By Alex Bell
05 November 2012
The country’s main teachers’ union has said it is disappointed with the government’s plans to increase civil servants wages next year, saying the plan will not benefit state workers.
Finance Minister Tendai Biti announced over the weekend that civil servants are set to get an “inflation-related” salary increment in January next year. Speaking during a parliamentary pre-budget seminar in Victoria Falls on Saturday, Biti said the wage increase was a top priority for government next year. He did not provide the actual figures for the pay hike.
“We have decided that there must be a cost of living adjustment for civil servants and it should be inflation related. It should come into effect in January next year,” he said.
The Progressive Teachers Union of Zimbabwe (PTUZ) has now called for the increase to reflect the poverty datum line and not inflation. The union said Monday that Biti’s wage plans, “will not significantly improve the plight of the under-paid government workers who are still a long way below the consumer-indexed basket of six currently at more than US$568.”
PTUZ Secretary General Raymond Majongwe told SW Radio Africa on Monday that the “technicalities” of matching salaries to reflect inflation would only leave them with a an increase of roughly six dollars. He said this is not nearly enough, and the offer is insulting,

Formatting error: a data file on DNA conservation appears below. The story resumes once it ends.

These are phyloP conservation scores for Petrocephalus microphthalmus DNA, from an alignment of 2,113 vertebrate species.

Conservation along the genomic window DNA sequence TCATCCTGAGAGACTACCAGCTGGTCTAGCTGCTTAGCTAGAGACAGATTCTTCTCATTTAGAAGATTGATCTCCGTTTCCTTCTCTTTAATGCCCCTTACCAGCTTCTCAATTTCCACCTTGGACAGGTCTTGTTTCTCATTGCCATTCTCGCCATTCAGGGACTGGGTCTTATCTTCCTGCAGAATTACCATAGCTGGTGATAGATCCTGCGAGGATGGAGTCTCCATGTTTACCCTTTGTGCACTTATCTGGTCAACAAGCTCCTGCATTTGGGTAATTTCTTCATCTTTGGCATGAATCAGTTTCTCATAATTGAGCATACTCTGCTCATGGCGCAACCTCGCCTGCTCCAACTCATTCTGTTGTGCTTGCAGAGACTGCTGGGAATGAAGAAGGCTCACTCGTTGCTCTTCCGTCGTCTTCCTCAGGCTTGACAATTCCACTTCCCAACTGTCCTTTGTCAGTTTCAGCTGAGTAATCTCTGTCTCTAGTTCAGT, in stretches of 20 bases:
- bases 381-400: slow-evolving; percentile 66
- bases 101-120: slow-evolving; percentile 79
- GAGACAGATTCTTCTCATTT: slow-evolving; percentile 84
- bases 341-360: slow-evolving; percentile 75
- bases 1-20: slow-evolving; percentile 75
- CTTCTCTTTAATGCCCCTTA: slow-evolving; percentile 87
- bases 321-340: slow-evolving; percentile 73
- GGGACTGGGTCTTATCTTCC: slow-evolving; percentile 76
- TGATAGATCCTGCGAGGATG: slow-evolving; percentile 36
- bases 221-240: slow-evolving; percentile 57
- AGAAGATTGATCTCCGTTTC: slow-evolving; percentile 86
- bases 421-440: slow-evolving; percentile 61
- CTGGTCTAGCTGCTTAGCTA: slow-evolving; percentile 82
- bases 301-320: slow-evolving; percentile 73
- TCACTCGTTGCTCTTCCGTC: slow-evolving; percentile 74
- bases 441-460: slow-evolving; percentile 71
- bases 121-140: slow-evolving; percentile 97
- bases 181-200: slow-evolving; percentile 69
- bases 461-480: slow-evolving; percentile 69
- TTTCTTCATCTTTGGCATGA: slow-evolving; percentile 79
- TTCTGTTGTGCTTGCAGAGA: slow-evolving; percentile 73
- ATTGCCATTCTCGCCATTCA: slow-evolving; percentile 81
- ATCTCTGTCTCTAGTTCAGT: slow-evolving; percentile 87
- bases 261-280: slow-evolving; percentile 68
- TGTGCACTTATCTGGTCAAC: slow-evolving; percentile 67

“We don’t want cruel generosity from the government. It is not like we don’t deserve this. We are opposed to anything that paints us like beggars,” Majongwe said.
Biti’s promise to increase salaries comes after he also promises to pay civil servants bonuses, amid fears the government did not have enough money to make this payment. Majongwe however said Monday that this was no reason to celebrate.
“We will never celebrate the payment of bonuses, because we are entitled to it,” Majongwe said.
He meanwhile said that it is only the end of Zimbabwe’s ongoing political crisis that will usher in real change for the civil service, saying their demands are getting lost in the ongoing “political bickering in the unity government.”
“There are lots of grey areas that must be addressed before there is any meaningful change, The political fighting must come to an end and a solution must be found urgently,” Majongwe said.